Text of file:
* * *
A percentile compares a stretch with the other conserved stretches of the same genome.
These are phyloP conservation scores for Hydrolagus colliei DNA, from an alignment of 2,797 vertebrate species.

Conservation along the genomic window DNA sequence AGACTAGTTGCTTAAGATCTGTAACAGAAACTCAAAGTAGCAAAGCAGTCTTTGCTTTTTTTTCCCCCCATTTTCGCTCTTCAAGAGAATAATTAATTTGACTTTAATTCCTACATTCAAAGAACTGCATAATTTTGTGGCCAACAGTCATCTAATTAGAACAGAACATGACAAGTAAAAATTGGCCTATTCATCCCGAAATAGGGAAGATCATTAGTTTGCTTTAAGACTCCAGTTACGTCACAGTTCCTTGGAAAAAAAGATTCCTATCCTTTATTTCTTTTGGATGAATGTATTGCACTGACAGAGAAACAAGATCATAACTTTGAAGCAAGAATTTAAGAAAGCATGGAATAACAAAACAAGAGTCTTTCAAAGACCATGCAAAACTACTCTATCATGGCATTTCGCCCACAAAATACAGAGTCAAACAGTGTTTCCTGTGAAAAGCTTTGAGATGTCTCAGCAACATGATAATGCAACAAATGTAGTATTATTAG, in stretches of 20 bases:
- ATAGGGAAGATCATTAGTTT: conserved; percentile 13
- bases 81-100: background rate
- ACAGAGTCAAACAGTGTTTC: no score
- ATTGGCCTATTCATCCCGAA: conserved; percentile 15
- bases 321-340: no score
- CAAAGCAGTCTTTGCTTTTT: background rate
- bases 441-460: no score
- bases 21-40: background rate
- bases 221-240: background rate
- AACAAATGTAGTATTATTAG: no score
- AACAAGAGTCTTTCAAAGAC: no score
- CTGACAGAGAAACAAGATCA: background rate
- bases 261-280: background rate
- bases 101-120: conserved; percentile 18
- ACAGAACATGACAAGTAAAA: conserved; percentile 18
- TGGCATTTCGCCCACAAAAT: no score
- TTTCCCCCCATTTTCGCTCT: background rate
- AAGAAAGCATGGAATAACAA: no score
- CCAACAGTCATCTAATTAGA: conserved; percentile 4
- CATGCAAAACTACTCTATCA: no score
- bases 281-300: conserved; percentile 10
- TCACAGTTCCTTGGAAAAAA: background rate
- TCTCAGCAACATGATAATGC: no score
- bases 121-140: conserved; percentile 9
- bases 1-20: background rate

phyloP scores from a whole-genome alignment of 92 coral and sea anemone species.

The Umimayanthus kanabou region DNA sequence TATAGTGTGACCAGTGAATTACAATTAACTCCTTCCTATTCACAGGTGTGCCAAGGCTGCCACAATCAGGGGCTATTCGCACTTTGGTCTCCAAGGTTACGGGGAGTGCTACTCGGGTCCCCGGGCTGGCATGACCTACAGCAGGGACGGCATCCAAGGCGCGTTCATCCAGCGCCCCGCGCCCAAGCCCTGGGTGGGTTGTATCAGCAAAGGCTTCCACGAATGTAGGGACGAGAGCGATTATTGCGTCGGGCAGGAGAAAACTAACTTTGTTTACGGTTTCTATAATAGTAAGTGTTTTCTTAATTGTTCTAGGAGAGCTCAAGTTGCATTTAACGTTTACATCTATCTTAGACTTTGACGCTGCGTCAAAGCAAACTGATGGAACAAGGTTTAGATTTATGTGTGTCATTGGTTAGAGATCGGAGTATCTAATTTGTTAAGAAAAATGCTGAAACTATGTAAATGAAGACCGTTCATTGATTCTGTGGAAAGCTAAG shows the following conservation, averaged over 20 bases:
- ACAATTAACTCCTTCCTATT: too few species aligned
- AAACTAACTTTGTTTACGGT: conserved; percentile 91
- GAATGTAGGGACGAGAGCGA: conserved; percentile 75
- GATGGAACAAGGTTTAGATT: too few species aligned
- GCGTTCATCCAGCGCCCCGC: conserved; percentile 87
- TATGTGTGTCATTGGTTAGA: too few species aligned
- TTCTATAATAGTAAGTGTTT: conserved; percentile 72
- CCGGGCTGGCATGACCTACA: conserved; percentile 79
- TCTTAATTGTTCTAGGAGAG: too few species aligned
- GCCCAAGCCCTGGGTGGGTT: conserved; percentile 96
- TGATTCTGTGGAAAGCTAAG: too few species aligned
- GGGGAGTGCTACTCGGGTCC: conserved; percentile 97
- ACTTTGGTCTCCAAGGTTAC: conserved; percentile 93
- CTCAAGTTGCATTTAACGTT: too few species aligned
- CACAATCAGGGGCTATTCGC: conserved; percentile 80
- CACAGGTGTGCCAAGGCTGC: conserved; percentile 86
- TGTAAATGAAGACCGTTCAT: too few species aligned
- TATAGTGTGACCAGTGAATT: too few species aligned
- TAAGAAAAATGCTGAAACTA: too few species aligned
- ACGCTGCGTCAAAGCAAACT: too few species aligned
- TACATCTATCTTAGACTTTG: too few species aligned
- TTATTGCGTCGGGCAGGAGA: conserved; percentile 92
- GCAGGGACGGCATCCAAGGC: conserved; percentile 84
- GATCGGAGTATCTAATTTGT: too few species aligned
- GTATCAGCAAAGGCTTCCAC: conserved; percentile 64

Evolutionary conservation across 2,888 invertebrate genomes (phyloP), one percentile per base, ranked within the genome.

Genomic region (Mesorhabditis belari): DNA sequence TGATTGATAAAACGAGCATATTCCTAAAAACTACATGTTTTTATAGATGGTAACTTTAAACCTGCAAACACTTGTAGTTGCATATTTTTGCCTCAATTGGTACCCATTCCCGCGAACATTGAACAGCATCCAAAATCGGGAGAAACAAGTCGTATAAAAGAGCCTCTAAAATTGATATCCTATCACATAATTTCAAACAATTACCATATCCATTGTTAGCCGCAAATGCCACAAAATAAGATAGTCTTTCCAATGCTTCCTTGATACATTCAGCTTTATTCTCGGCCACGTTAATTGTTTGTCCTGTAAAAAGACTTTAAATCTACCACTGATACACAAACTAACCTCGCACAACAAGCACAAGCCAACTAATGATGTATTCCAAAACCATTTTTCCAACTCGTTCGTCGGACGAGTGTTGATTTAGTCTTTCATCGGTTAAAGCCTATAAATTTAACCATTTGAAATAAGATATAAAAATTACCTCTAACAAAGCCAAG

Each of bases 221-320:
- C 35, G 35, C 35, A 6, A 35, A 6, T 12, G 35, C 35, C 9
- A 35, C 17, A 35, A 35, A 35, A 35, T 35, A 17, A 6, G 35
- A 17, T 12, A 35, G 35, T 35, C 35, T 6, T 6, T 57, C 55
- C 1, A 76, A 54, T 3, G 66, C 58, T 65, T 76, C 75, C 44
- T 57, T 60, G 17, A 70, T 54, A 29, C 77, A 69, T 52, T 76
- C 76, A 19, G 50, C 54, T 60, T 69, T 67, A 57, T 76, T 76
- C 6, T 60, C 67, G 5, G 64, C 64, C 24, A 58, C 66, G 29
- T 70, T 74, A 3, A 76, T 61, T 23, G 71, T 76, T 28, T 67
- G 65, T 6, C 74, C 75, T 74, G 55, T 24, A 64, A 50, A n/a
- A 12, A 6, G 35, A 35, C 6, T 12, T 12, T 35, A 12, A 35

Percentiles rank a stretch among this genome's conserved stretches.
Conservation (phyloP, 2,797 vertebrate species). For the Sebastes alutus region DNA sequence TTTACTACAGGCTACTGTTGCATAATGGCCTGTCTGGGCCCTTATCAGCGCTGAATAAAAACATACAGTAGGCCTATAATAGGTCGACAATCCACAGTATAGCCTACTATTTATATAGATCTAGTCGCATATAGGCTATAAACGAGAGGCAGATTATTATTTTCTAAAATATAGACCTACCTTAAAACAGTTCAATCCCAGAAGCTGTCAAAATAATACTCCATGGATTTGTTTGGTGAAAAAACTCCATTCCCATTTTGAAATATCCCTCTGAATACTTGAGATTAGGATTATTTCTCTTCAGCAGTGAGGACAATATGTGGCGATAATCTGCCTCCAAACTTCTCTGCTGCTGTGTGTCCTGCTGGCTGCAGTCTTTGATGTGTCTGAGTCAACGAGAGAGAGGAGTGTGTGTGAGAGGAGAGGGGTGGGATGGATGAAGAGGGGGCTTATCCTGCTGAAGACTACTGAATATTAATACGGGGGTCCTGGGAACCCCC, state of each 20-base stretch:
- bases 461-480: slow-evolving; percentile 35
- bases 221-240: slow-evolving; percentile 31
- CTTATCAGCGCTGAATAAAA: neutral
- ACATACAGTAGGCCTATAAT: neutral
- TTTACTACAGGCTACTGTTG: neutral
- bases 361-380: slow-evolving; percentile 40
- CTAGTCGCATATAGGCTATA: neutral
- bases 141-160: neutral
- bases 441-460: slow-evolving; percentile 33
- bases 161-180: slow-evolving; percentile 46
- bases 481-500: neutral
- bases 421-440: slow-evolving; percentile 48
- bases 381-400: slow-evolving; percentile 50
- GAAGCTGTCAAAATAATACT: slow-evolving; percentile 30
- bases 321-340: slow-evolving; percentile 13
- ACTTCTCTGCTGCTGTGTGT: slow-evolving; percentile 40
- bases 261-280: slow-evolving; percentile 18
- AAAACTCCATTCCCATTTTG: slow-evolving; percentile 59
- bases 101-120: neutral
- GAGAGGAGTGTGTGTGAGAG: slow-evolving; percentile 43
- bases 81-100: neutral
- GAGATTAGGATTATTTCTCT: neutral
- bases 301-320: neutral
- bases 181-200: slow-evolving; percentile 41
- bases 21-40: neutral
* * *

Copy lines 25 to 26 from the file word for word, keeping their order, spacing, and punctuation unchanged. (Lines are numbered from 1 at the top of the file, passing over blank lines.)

- TCACAGTTCCTTGGAAAAAA: background rate
- TCTCAGCAACATGATAATGC: no score